Today I received an email, it inspired this post.
Basically the person is motivated (frequently motivated) but hasn’t seen the motivation translate into results.
There are so many ways to get “motivated”. There are so many self-help books that are on the shelves of bookstores. There are so many inspirational quotes and videos that exist nowadays on the Internet.
In spite of these, many people don’t take action, despite feeling frequently motivated, despite constantly reading self help books and blogs, watching videos, sharing inspiring pictures or quotes.
It’s like they are stuck in the “motivational” world without using the motivation to create results for themselves.
The entire self-help industry is built on the fact that people will come back and buy more books, without actually fully using them. This is how books are sold.
People buy the book, get a good feeling from it, but then don’t translate the feeling into sustainable action. Then, a couple months later, they get a stirring, and go find another book, read it, feel good, but then don’t create habits of sustainable action, and thus the cycle perpetuates.
If everyone actually did what was in those self-help books, no one would ever need self help books. The entire industry would implode.
Every year millions of dollars are spent on self-help seminars and only a small portion of people experience sustainable changes in their life. Only a small portion of people are able to take what they learn from that seminar and translate it into habits that make a difference.
I know this intimately well because I lived it. For several years I was totally addicted to self-help literature. I was in a bad place in my life. I was in a career I hated and wanted out of. Each time I would read a self-help book it would give my brain a boost. Like a drug. It would make me feel momentary hope and happiness and inspiration, but I didn’t take action. I didn’t make any noticeable changes. So I kept going back to different books because each new book would give me a new “shot” of happiness. The books themselves became a drug, even though my life largely didn’t change in the process, and because I was unhappy in my life, I kept needing more and more books to sustain me.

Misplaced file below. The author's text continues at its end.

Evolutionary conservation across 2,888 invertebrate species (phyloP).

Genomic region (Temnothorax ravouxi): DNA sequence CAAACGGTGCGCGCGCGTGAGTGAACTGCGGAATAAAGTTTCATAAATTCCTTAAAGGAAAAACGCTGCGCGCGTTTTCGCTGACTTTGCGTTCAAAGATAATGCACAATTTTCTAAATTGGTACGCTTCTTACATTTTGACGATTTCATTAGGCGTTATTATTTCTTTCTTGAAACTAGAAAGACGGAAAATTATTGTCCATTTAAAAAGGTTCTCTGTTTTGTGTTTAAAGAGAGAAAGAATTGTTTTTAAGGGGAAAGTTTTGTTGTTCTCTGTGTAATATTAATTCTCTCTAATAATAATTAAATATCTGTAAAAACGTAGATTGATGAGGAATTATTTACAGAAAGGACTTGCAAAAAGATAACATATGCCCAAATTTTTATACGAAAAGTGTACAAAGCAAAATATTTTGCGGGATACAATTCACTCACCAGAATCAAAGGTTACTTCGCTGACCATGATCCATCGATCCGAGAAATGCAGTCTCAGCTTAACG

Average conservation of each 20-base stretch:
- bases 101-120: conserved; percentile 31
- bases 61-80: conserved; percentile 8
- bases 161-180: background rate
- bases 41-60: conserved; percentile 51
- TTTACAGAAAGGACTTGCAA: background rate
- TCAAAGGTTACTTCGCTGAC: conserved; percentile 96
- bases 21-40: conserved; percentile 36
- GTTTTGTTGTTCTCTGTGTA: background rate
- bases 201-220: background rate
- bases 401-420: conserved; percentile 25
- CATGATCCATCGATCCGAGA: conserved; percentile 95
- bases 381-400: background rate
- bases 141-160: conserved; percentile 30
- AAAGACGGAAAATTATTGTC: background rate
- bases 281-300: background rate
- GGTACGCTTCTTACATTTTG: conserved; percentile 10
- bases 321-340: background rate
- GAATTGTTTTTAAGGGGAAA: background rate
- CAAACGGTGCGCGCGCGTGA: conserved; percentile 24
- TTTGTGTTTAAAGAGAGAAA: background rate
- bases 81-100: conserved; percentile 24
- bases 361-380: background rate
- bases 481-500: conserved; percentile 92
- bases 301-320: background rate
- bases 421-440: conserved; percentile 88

I own hundreds of self-help books that were purchased from 2007-2011 (while I was practicing law). Since 2012 (when I quit law) I haven’t purchased another self-help book. I read other things now. The reason why is that I found a method that works for me. I stopped looking for motivation, and started taking action. Once I started taking action I developed habits. After I developed habits I became self-sustaining. I didn’t need another book to help me. I could help myself.
Reading motivational quotes, self-help books, stories and watching motivational videos can become an addiction and a crutch, and become a form of resistance for people.